This lovely, red brick passageway leads to the front door at historic Huntley.

This lovely, red brick passageway leads to the front door at historic Huntley.


The war came to its door

“One account during that time (the Civil War) is from a man sitting out here and he can hear the First Battle of Manassas,” said my guide. “So, there were no trees, no buildings to absorb that, and you think of that constant pounding for hours and hours, 30 miles from here. Sobering, certainly.”


Closer to home, during the winter of 1861, troops from the 3rd Michigan Infantry camped at Huntley.

After the war, the property was sold to Albert W. Harrison and Nathan W. Pierson, who were farmers from New Jersey. In 1871, they divided the property. Harrison kept the portion containing Huntley, which remained in his family's hands until 1946.



Constant vigilance for heritage protection

Friends of Historic Huntley (FOHH) is a non-profit citizen group committed to working with the Fairfax County Park Authority to ensure the preservation, restoration and appropriate use of Historic Huntley and to enhance the public’s knowledge of the site and the broader historic development of the neighborhood.

FOHH continues to monitor ongoing land use planning for potential impacts to historic Huntley’s viewshed. Most recently, FOHH, Friends of Huntley Meadows Park, and Fairfax County worked together to protect Historic Huntley’s viewshed from a proposed plan by Dominion Virginia Power. As a result, Dominion will modify its power rebuild project along the southern boundary of Huntley Meadows Park.

The privy on historic Huntley property.

The privy on historic Huntley property.


Learn more

  • The grounds: The grounds at Huntley are free and open to the public daily from March to November from dawn to dusk.
  • Huntley tours: Huntley is open for tours from 10:00 a.m. to 3:00 p.m. on Saturdays from the end of April to October. For details, see the Huntley Meadows Park site: fairfaxcounty.gov/parks/huntley, call the park at (703) 768-2525, or find Friends of Historic Huntley on Facebook.

*1875 Syracuse Journal report of a visitor to Huntley.

Join the conversation
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There are 7 comments , add yours!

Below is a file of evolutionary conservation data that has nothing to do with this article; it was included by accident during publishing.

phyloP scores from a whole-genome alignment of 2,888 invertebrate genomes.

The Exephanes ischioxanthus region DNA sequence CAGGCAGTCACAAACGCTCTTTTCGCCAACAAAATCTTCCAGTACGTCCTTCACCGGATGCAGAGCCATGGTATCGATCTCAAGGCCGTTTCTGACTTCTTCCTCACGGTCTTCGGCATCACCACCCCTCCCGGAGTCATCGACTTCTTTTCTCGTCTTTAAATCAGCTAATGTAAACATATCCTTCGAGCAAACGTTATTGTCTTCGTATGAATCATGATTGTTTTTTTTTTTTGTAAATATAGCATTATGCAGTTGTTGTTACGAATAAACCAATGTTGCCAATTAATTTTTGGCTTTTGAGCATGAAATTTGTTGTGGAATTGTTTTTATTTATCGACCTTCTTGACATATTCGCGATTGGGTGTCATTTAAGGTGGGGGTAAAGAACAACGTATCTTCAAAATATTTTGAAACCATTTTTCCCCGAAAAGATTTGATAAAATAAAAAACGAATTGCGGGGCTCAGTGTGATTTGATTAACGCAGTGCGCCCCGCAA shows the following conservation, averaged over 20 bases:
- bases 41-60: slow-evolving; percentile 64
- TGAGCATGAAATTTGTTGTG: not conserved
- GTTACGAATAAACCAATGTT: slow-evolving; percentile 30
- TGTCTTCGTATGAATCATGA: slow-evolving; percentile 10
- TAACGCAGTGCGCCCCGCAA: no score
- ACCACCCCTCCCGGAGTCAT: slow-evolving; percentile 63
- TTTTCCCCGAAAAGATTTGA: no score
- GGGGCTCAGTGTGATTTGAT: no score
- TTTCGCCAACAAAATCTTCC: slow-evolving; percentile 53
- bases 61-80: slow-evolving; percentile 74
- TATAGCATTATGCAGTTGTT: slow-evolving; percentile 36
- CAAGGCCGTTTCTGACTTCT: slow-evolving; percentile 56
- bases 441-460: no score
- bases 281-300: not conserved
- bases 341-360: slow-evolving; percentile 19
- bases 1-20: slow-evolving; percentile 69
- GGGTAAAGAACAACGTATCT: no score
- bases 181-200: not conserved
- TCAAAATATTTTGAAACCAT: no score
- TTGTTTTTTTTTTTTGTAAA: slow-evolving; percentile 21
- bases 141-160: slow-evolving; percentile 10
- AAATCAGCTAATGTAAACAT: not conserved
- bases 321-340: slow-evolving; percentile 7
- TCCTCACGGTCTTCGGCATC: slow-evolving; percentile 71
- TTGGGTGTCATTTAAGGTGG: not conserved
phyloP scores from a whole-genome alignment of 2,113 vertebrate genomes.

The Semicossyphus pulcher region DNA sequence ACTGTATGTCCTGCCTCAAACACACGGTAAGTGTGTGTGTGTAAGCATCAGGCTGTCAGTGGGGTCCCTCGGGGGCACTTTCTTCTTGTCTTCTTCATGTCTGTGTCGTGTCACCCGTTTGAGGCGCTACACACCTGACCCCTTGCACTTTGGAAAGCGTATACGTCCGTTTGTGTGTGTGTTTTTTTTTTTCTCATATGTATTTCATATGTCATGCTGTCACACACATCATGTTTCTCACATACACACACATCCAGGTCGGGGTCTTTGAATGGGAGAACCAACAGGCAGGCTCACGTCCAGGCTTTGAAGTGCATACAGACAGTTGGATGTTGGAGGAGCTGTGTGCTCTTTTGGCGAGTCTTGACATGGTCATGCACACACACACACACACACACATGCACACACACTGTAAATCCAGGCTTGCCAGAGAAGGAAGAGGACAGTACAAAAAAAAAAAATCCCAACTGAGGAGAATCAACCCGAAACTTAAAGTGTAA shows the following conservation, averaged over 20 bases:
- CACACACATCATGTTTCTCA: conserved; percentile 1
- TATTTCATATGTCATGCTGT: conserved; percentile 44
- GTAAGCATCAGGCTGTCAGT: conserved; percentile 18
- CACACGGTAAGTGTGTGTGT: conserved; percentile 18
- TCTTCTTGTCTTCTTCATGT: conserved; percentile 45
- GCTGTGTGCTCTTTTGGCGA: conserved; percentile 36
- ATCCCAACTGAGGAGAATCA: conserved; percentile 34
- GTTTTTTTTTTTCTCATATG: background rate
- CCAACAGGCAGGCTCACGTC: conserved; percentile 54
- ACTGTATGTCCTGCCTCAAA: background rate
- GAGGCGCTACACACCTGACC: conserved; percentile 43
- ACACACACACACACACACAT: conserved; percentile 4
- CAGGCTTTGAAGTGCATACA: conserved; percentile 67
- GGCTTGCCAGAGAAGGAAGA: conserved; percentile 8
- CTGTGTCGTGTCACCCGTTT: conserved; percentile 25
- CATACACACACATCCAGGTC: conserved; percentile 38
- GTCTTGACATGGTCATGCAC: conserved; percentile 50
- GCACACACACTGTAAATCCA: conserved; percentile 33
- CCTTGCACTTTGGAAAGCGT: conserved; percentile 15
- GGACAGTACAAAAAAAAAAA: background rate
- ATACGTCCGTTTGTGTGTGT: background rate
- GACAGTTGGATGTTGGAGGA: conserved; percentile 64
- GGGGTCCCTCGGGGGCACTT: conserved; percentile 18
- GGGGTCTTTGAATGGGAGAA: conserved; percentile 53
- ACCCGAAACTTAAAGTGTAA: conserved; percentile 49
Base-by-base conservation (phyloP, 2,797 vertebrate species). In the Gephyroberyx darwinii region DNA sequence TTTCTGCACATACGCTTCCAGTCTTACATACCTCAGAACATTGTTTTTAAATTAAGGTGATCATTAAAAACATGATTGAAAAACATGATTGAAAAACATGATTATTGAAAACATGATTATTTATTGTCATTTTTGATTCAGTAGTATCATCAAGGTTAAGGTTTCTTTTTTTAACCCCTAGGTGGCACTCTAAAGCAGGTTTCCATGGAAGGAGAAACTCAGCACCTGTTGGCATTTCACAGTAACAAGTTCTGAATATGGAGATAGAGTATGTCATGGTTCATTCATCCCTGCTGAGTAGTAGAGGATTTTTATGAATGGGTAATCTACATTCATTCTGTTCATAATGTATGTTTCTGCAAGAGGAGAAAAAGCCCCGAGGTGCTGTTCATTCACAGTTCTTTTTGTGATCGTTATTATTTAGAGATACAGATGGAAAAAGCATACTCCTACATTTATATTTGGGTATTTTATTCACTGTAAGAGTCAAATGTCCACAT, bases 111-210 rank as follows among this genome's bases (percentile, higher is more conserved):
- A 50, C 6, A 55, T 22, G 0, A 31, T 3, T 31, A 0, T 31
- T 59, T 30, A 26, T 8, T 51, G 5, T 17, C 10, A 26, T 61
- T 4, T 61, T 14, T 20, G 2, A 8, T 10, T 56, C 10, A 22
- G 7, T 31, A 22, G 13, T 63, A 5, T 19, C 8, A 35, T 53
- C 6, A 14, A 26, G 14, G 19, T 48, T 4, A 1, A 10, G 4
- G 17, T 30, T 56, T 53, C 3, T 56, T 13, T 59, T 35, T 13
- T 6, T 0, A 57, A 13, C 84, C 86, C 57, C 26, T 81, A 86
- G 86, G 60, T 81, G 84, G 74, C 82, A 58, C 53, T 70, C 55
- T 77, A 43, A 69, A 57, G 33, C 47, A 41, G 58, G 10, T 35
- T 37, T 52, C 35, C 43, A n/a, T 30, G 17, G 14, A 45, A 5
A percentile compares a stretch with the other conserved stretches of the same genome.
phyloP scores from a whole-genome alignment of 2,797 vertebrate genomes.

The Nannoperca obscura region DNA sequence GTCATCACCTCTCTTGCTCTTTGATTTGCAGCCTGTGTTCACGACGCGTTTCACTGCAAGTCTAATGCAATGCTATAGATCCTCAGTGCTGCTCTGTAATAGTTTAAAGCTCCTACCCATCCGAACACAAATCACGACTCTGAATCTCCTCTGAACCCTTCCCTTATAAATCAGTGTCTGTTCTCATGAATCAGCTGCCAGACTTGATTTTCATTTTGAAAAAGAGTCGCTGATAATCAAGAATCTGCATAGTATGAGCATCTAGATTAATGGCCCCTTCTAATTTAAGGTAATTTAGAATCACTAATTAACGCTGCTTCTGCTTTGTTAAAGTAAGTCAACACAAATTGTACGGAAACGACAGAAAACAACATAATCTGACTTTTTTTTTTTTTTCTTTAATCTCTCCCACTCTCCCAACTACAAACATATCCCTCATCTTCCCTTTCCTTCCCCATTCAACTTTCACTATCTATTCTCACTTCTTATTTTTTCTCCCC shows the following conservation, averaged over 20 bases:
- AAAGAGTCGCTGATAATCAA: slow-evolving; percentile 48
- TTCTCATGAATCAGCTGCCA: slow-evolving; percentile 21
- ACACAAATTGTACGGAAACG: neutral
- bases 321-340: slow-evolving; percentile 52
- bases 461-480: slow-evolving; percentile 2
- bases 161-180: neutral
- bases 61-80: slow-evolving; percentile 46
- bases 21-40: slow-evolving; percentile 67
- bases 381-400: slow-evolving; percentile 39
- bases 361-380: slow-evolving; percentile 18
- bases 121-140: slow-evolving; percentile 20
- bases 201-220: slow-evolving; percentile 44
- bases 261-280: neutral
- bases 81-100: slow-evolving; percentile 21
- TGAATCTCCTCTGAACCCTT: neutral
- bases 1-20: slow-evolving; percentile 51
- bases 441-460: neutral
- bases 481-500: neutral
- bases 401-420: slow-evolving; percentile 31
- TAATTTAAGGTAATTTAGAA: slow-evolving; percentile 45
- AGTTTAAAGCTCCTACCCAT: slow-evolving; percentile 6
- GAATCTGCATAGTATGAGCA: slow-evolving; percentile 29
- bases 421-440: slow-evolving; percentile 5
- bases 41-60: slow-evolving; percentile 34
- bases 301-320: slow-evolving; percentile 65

Sigrid Strohschneider-Laue 1 year, 1 month ago

What a great story!

1 year, 1 month ago Edited
Pete Fitzgetald 1 year, 2 months ago

Great story and photos, thank you for sharing.

1 year, 2 months ago Edited
E Bellizzi Replied to Pete Fitzgetald 1 year, 2 months ago

Thanks, Pete! This is one of those places, I'm sure we all have them in our town that fall under the category of "I should visit that place someday!"  Finally did :) - B

1 year, 2 months ago Edited
Daanish Farhan 2 years ago

What a great series! Love the info and knowledge and nice composed shots!

2 years ago Edited
E Bellizzi Replied to Daanish Farhan 2 years ago

Thanks so much.  Greatly appreciated! I think walking on the original floors was the neatest part of the tour!

2 years ago Edited
Tawnya Boe 2 years, 1 month ago

All of your photos tell this great piece of history!  #5 must be favorite. stars I like the leaves in the foreground, at the top - it's unique. The brickwork is dreamy. I want that. lol ....excellent editorial to accompany the photos. Thanks for sharing this! 
p.s. I left a reply for your comment on my "rustic old train station". Some folks here aren't getting notifications of their replies, so I thought I'd mention it.  :)

2 years, 1 month ago Edited
E Bellizzi Replied to Tawnya Boe 2 years, 1 month ago

Tawnya, pardon my delayed acknowledgement.  Thanks so much!  I like #5, too...imagine riding up to that front door!  I will say it was an incredibly hot day when I took these...and I wanted to moan and complain.  Then you remember: Oh, these folks didn't have AC and they still got up every day and made things happen!!  Hope to have my next story posted next week.  Thanks for flagging your reply to the train station blog.  You're right, I didn't receive a notification.  Regards, Beth

2 years, 1 month ago Edited